Stevie Mathieu, spokeswoman for the state Department of Natural Resources, said that a century’s suppressing fires and lack of active management has created unnaturally dense forests in Eastern Washington, which makes trees more susceptible to insects, disease, the effects of climate change and wildfire.
“Longer fire seasons caused by our changing climate will only make the problem worse if we fail to take action and increase the resiliency of our forests and nearby communities,” Mathieu said.
Healthy forests, by contrast, contribute to clean air and water as well as to timber and outdoor recreation economies, she added.
Key culprits to forest mortality and disease include pine bark beetles, fir bark beetles, and western spruce budworm, Mathieu said. Many of the species killing trees are native and have not been a problem historically, and in fact, helped ecosystems by breaking down dead trees, she added.
But because forests are unhealthy, living trees are weaker and less likely to survive insect infestations, Mathieu said.
Cockrum and Brandon physically scout sections of forest marked for management. Deciding which trees to cut is a team effort, with forest health specialists considering the health of an individual tree, its proximity to other trees, species and other factors.
Cockrum said he prizes Ponderosa pines for their fire- and insect-resistance. Western larch, which drop their needles each fall, also are prized species. Douglas firs are less hardy, whereas grand firs are the most susceptible to fires and insect outbreaks, he said.
Forest staff are careful to retain biodiversity, however. A forest with only Ponderosa pine would be devastated by a pine beetle outbreak, Cockrum noted.
Forest staff use aerial information and the on-the-ground surveys to create a plan called a prescription. The Elk View timber sale area’s prescription requires that an average of 21 trees per acre remain following treatment. The timber sale area covers 740 acres.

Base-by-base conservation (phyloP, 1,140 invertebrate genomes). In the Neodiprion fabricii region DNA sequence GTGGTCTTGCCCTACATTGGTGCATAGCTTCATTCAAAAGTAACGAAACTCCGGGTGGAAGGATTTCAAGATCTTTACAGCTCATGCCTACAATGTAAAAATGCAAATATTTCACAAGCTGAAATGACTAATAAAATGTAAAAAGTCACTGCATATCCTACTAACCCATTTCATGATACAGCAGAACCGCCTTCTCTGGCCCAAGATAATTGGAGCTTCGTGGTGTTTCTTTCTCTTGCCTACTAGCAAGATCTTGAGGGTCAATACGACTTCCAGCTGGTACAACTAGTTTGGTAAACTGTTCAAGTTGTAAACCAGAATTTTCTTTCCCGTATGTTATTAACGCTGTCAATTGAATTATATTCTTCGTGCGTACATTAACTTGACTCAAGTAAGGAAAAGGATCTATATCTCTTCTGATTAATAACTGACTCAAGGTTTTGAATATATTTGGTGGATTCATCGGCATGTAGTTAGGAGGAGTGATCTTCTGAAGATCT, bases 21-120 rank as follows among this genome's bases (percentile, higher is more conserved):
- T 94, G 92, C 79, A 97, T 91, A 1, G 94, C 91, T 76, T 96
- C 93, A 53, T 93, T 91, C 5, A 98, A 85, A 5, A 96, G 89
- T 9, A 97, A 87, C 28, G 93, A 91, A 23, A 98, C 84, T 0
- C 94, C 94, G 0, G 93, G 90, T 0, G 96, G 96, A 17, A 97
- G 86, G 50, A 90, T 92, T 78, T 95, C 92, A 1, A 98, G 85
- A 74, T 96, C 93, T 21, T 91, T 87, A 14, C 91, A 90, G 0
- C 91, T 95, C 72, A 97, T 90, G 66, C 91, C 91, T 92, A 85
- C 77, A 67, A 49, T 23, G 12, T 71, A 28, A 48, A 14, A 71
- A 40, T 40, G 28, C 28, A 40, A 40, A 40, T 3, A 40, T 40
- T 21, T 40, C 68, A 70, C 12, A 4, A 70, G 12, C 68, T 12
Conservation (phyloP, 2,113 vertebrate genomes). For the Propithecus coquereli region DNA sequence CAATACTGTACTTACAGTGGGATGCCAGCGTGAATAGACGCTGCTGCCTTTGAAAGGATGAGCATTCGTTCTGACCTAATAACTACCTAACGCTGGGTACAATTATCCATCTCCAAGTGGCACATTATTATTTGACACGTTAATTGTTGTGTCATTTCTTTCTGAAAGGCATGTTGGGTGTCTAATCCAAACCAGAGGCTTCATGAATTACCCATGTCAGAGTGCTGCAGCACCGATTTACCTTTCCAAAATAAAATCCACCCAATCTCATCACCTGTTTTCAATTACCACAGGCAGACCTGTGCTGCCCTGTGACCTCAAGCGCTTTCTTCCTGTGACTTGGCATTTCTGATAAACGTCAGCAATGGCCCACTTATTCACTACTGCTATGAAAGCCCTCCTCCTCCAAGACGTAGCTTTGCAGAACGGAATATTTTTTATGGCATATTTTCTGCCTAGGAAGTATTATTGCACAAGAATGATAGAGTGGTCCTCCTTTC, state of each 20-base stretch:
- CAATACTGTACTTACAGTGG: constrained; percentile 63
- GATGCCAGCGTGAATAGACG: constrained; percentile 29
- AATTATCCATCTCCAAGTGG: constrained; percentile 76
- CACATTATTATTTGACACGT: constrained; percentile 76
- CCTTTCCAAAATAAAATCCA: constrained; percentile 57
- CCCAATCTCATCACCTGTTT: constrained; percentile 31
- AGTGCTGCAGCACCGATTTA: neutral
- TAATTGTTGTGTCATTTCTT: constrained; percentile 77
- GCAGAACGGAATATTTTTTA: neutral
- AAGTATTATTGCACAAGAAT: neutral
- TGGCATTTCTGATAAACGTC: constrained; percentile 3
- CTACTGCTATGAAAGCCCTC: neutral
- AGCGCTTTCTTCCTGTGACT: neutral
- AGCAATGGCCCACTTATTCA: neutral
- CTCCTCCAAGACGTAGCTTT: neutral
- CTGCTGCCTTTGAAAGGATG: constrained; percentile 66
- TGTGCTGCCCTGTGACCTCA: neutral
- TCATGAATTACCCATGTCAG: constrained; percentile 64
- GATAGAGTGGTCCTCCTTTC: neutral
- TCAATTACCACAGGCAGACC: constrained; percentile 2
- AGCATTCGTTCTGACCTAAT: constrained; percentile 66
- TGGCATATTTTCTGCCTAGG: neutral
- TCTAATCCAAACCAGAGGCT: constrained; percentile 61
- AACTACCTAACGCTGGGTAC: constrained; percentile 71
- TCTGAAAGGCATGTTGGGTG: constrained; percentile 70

Trees left in place will include healthy “legacy” trees, some of which are more than 200 years old, as well as some trees that have physical defects but provide desirable habitat for wildlife, including the state’s threatened spotted owls.
A statewide forest health technical advisory committee developed a 20-year plan to work with the highest risk forests in Central and Eastern Washington. Forests in the Ahtanum, Tieton and Manastash-Taneum areas are the plan’s top priorities.
“These areas have significantly unhealthy forests and other values at risk of harm from wildfires, such as communities, water sources or critical wildlife,” Mathieu said. “This is where the work is beginning.”
The Manastash-Taneum priority area is farthest along in the process, Mathieu said, with an evaluation showing the need to treat more than 16,500 acres with a combination of mechanical thinning and prescribed fire to help reduce wildfire risks, prevent insect and disease outbreaks, and sustain wildlife habitats. Forest specialists also hope to improve the dispersal of the northern spotted owl, classified as a threatened species since 1990, to meet the department’s habitat conservation requirements.
A team effort
Mathieu said forest health requires an “all lands, all hands” approach involving federal, state, and local agencies, tribes, the timber industry, conservation groups and small private landowners all working together.
She encouraged those who own forestland to learn more about the department’s cost-share program, through which landowners with more than 2 acres of forestland may qualify for technical and financial assistance to conduct forest health treatments and fuel reductions.
Mathieu said community members can also contribute by becoming firewise, safeguarding their homes with non-combustible or fire-resistant materials and creating low-vegetation defensible space around their homes to protect their lands from future wildfires.